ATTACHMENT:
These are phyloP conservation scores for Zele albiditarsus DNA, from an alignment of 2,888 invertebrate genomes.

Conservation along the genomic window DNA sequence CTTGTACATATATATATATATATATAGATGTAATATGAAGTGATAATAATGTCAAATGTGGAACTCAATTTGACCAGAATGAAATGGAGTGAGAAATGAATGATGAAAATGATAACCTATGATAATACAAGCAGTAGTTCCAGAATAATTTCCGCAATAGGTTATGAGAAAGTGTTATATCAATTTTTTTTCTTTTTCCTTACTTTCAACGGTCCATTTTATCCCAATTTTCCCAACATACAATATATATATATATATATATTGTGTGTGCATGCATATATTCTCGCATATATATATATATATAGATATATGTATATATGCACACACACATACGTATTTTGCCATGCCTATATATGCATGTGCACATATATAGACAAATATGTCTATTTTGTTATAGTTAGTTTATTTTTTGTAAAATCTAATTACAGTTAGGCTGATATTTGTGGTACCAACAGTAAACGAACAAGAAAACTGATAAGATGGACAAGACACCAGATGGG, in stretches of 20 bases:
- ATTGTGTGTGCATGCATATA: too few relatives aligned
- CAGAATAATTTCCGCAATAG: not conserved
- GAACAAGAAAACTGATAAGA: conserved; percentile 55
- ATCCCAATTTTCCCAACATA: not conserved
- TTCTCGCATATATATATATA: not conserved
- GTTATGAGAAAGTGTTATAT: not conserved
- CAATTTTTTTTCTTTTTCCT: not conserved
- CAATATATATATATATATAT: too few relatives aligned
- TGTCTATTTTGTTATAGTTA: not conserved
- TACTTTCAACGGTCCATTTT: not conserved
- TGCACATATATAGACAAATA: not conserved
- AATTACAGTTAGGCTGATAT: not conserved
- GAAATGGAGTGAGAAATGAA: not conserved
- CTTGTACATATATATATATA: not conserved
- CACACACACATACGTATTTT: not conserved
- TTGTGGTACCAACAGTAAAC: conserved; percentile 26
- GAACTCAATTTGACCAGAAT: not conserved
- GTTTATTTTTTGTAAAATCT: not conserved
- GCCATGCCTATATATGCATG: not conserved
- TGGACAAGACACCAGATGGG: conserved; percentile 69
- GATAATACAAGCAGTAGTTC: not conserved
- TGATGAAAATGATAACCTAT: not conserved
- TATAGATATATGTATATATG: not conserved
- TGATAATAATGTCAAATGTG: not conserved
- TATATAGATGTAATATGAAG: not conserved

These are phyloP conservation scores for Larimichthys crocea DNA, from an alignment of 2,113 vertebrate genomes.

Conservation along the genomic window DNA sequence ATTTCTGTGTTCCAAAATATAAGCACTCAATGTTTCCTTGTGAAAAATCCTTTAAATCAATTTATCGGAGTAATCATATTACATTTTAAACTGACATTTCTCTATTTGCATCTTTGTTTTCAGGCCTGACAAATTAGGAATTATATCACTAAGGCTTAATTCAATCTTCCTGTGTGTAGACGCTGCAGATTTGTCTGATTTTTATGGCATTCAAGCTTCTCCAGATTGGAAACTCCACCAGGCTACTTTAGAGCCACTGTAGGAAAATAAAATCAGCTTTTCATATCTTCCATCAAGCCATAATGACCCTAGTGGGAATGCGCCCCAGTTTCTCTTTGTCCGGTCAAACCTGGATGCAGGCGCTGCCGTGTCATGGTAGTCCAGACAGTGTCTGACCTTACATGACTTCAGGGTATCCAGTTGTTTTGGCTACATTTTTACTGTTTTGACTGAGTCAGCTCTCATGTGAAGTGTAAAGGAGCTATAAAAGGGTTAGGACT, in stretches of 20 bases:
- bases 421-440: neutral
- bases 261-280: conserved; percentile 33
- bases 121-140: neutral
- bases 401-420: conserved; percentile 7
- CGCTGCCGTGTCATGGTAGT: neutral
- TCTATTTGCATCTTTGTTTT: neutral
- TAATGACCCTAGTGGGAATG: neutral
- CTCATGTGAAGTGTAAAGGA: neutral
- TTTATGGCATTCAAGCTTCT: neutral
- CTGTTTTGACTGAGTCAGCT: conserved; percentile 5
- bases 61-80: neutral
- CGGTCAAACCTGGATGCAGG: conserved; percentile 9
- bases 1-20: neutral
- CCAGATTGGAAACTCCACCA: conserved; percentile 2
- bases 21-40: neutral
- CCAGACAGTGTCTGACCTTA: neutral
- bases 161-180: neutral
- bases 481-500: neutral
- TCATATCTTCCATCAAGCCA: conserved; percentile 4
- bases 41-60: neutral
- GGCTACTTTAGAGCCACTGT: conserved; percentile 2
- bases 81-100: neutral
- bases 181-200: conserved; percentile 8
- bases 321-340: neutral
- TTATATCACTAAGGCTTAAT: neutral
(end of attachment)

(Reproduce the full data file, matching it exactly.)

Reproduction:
These are phyloP conservation scores for Zele albiditarsus DNA, from an alignment of 2,888 invertebrate genomes.

Conservation along the genomic window DNA sequence CTTGTACATATATATATATATATATAGATGTAATATGAAGTGATAATAATGTCAAATGTGGAACTCAATTTGACCAGAATGAAATGGAGTGAGAAATGAATGATGAAAATGATAACCTATGATAATACAAGCAGTAGTTCCAGAATAATTTCCGCAATAGGTTATGAGAAAGTGTTATATCAATTTTTTTTCTTTTTCCTTACTTTCAACGGTCCATTTTATCCCAATTTTCCCAACATACAATATATATATATATATATATTGTGTGTGCATGCATATATTCTCGCATATATATATATATATAGATATATGTATATATGCACACACACATACGTATTTTGCCATGCCTATATATGCATGTGCACATATATAGACAAATATGTCTATTTTGTTATAGTTAGTTTATTTTTTGTAAAATCTAATTACAGTTAGGCTGATATTTGTGGTACCAACAGTAAACGAACAAGAAAACTGATAAGATGGACAAGACACCAGATGGG, in stretches of 20 bases:
- ATTGTGTGTGCATGCATATA: too few relatives aligned
- CAGAATAATTTCCGCAATAG: not conserved
- GAACAAGAAAACTGATAAGA: conserved; percentile 55
- ATCCCAATTTTCCCAACATA: not conserved
- TTCTCGCATATATATATATA: not conserved
- GTTATGAGAAAGTGTTATAT: not conserved
- CAATTTTTTTTCTTTTTCCT: not conserved
- CAATATATATATATATATAT: too few relatives aligned
- TGTCTATTTTGTTATAGTTA: not conserved
- TACTTTCAACGGTCCATTTT: not conserved
- TGCACATATATAGACAAATA: not conserved
- AATTACAGTTAGGCTGATAT: not conserved
- GAAATGGAGTGAGAAATGAA: not conserved
- CTTGTACATATATATATATA: not conserved
- CACACACACATACGTATTTT: not conserved
- TTGTGGTACCAACAGTAAAC: conserved; percentile 26
- GAACTCAATTTGACCAGAAT: not conserved
- GTTTATTTTTTGTAAAATCT: not conserved
- GCCATGCCTATATATGCATG: not conserved
- TGGACAAGACACCAGATGGG: conserved; percentile 69
- GATAATACAAGCAGTAGTTC: not conserved
- TGATGAAAATGATAACCTAT: not conserved
- TATAGATATATGTATATATG: not conserved
- TGATAATAATGTCAAATGTG: not conserved
- TATATAGATGTAATATGAAG: not conserved

These are phyloP conservation scores for Larimichthys crocea DNA, from an alignment of 2,113 vertebrate genomes.

Conservation along the genomic window DNA sequence ATTTCTGTGTTCCAAAATATAAGCACTCAATGTTTCCTTGTGAAAAATCCTTTAAATCAATTTATCGGAGTAATCATATTACATTTTAAACTGACATTTCTCTATTTGCATCTTTGTTTTCAGGCCTGACAAATTAGGAATTATATCACTAAGGCTTAATTCAATCTTCCTGTGTGTAGACGCTGCAGATTTGTCTGATTTTTATGGCATTCAAGCTTCTCCAGATTGGAAACTCCACCAGGCTACTTTAGAGCCACTGTAGGAAAATAAAATCAGCTTTTCATATCTTCCATCAAGCCATAATGACCCTAGTGGGAATGCGCCCCAGTTTCTCTTTGTCCGGTCAAACCTGGATGCAGGCGCTGCCGTGTCATGGTAGTCCAGACAGTGTCTGACCTTACATGACTTCAGGGTATCCAGTTGTTTTGGCTACATTTTTACTGTTTTGACTGAGTCAGCTCTCATGTGAAGTGTAAAGGAGCTATAAAAGGGTTAGGACT, in stretches of 20 bases:
- bases 421-440: neutral
- bases 261-280: conserved; percentile 33
- bases 121-140: neutral
- bases 401-420: conserved; percentile 7
- CGCTGCCGTGTCATGGTAGT: neutral
- TCTATTTGCATCTTTGTTTT: neutral
- TAATGACCCTAGTGGGAATG: neutral
- CTCATGTGAAGTGTAAAGGA: neutral
- TTTATGGCATTCAAGCTTCT: neutral
- CTGTTTTGACTGAGTCAGCT: conserved; percentile 5
- bases 61-80: neutral
- CGGTCAAACCTGGATGCAGG: conserved; percentile 9
- bases 1-20: neutral
- CCAGATTGGAAACTCCACCA: conserved; percentile 2
- bases 21-40: neutral
- CCAGACAGTGTCTGACCTTA: neutral
- bases 161-180: neutral
- bases 481-500: neutral
- TCATATCTTCCATCAAGCCA: conserved; percentile 4
- bases 41-60: neutral
- GGCTACTTTAGAGCCACTGT: conserved; percentile 2
- bases 81-100: neutral
- bases 181-200: conserved; percentile 8
- bases 321-340: neutral
- TTATATCACTAAGGCTTAAT: neutral